In this sort of negotiating environment, reviewing the counterparty’s track record is a must, and Iran’s is far from laudable. Hence the guts of this deal lie not in lofty preambles, but in its gritty details of enforcement and sanctions, two issues which should be non-negotiable—a word that President Obama never invokes to defend our position.
One issue concerns the sequence in which the various stipulations of the agreement go into play. The black mark against this agreement is that it virtually guarantees immediate removal of the full set of economic sanctions against Iran, which will lead to an infusion of cash, perhaps in excess of $150 billion, into the country, some fraction of which will promptly flow to affiliate groups that cause mayhem around the world. But what does the President say about this substantial negative? Nothing. He just ignores it.
In his much-ballyhooed interview with Thomas Friedman of the New York Times, he stated: “Don’t judge me on whether this deal transforms Iran, ends Iran’s aggressive behavior toward some of its Arab neighbors or leads to détente between Shiites and Sunnis. Judge me on one thing: Does this deal prevent Iran from breaking out with a nuclear weapon for the next 10 years and is that a better outcome for America, Israel and our Arab allies than any other alternative on the table?”
In fact, we should judge President Obama and his treaty harshly on each of these points. By providing Iran with billions of dollars of immediate cash, this agreement will help Iran fund wars and terrorist attacks that could take thousands of lives. To offset this possibility, the President has indicated that he will try to bolster American assistance to the various countries that will be affected by Iranian aggression, but none of our allies can have much confidence in the leadership of a President who has made at best negligible progress in dealing with ISIS. His public vow to never put American ground forces in the Middle East turns out to be the only promise that he is determined to keep—for the benefit of our sworn enemies who have greater freedom of action given his iron clad guarantee. The objection to the President here is not that he has merely failed to curb Iranian mischief. It is that his clumsy deal will massively subsidize it.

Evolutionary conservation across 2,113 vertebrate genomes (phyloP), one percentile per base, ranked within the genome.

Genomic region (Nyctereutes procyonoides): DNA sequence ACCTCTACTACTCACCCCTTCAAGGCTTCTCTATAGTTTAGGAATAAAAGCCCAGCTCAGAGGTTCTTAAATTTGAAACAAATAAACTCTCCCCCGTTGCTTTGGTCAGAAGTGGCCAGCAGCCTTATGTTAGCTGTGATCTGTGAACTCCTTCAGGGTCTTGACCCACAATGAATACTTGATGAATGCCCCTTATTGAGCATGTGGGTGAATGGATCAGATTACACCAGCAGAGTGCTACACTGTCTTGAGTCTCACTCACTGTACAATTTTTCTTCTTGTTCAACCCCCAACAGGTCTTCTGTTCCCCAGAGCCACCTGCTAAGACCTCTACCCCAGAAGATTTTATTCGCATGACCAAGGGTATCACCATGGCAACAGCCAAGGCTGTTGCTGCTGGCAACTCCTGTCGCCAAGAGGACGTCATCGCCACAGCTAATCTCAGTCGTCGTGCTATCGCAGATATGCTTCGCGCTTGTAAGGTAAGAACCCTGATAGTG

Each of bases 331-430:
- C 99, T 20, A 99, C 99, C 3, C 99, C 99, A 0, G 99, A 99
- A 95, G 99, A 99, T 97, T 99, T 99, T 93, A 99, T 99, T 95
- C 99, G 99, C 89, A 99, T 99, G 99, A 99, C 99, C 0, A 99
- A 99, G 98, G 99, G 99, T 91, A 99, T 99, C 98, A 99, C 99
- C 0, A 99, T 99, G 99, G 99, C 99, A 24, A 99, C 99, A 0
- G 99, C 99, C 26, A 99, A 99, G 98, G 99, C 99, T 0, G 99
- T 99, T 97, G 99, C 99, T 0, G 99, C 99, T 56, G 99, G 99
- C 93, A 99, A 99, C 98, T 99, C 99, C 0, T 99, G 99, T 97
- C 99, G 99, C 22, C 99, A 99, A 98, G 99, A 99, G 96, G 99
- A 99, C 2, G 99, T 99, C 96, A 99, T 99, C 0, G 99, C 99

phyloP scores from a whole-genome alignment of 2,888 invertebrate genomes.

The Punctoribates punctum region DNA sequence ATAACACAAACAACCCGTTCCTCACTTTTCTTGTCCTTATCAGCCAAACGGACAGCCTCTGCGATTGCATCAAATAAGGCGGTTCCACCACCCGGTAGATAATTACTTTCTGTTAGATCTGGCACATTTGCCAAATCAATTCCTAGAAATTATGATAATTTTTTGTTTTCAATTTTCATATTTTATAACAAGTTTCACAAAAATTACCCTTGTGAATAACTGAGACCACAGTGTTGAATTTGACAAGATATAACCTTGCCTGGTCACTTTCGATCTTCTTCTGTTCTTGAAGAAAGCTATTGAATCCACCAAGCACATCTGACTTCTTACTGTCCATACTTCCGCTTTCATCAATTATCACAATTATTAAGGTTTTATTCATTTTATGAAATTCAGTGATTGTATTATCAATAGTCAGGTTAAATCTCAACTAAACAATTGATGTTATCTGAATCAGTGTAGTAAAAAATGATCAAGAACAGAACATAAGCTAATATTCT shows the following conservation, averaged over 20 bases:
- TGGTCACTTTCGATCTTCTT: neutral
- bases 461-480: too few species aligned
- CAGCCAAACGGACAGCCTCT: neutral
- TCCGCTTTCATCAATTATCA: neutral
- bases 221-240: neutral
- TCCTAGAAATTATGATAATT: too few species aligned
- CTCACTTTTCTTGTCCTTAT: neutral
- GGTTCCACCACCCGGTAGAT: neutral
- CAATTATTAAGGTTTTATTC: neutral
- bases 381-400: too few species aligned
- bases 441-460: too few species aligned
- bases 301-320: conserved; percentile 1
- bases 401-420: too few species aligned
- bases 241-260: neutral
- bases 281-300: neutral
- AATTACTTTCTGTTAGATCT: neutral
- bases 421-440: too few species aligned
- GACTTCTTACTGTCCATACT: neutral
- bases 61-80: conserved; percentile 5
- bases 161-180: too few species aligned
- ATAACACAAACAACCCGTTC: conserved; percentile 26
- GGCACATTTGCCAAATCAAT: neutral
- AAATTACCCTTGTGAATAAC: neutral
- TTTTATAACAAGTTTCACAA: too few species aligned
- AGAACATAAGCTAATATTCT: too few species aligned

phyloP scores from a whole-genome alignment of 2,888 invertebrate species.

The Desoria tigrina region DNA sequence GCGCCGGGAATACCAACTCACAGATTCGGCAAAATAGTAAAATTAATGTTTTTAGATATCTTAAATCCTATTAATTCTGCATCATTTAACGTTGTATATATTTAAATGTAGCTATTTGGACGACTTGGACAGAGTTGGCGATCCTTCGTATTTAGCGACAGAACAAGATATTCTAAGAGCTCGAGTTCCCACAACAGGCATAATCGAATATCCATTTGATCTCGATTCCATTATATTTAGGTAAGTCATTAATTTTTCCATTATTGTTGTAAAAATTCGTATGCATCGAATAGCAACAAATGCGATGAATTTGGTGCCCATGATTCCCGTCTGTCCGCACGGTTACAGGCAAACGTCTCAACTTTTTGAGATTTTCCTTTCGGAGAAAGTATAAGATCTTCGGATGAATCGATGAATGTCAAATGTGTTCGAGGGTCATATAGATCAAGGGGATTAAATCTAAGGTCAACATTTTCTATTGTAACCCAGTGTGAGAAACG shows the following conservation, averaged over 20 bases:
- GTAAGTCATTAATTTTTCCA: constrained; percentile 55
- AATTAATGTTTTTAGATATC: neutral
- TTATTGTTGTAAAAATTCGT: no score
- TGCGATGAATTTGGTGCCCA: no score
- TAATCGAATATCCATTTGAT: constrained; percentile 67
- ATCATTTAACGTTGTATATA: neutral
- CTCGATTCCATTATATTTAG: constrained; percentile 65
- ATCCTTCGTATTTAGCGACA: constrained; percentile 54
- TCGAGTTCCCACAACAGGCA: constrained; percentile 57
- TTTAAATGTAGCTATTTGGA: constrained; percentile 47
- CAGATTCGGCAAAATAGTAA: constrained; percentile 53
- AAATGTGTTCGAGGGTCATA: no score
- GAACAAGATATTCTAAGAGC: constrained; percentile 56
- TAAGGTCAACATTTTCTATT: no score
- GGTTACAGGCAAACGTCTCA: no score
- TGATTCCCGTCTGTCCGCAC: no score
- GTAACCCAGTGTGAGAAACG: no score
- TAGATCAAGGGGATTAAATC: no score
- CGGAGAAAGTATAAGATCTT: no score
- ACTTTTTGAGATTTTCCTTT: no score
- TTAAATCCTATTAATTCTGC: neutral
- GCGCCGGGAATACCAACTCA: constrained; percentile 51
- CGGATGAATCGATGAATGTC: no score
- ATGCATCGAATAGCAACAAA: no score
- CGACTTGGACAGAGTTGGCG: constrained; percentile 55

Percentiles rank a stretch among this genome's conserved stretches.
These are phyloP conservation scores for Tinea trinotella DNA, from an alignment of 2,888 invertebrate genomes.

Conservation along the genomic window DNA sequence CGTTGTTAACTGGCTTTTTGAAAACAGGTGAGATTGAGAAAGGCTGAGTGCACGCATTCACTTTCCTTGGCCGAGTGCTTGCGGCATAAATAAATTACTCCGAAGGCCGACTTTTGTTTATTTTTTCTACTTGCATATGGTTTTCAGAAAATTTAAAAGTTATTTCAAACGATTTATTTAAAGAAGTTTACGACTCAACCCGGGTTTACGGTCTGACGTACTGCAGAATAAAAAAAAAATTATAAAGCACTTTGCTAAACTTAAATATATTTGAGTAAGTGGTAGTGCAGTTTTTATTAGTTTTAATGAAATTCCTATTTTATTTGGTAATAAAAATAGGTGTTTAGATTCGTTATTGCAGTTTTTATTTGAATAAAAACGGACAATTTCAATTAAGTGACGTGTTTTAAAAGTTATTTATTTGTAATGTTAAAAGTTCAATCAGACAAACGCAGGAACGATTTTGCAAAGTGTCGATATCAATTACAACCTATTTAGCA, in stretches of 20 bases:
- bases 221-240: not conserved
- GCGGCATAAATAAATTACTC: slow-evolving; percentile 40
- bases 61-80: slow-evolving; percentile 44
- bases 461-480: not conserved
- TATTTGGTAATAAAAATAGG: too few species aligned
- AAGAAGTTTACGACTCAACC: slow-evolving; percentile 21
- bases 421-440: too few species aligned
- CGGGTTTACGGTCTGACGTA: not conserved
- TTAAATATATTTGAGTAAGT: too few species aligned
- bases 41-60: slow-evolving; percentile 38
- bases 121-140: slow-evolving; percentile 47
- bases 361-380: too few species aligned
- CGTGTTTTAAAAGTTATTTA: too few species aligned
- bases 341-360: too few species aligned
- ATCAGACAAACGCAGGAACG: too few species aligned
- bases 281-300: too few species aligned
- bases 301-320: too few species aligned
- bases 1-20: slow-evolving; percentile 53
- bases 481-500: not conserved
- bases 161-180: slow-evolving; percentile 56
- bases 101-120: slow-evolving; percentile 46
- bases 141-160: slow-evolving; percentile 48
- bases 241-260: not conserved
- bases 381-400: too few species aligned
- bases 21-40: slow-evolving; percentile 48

Second, there is no more “snap back” here. Once the sanctions set out explicitly in the agreement are lifted from Iran, they won’t be reinstated any time soon. Gone are the days of anytime, anywhere inspections. In stark contrast, Articles 36 and 37 of the agreement outline a tortuous review process to reinstate any sanctions. First the Joint Commission must act, then the Ministers of Foreign Affairs, and then a nonbinding opinion by a three-member Advisory Board must be issued. If the matter is not resolved to mutual satisfaction after this process runs its course, any participant “could treat the unresolved issue as grounds to cease performing its commitments under this ICPOA.”
Section 37 then contains a murky provision under which the UN Security Council might possibly reimpose sanctions in part. But the entire procedure could take months, and at the end of this process Iran is free to walk if it does not like the outcome. Iran would also know that reassembling the original set of sanctions would be extremely difficult. Putting this agreement in place will likely end collective sanctions irreversibly.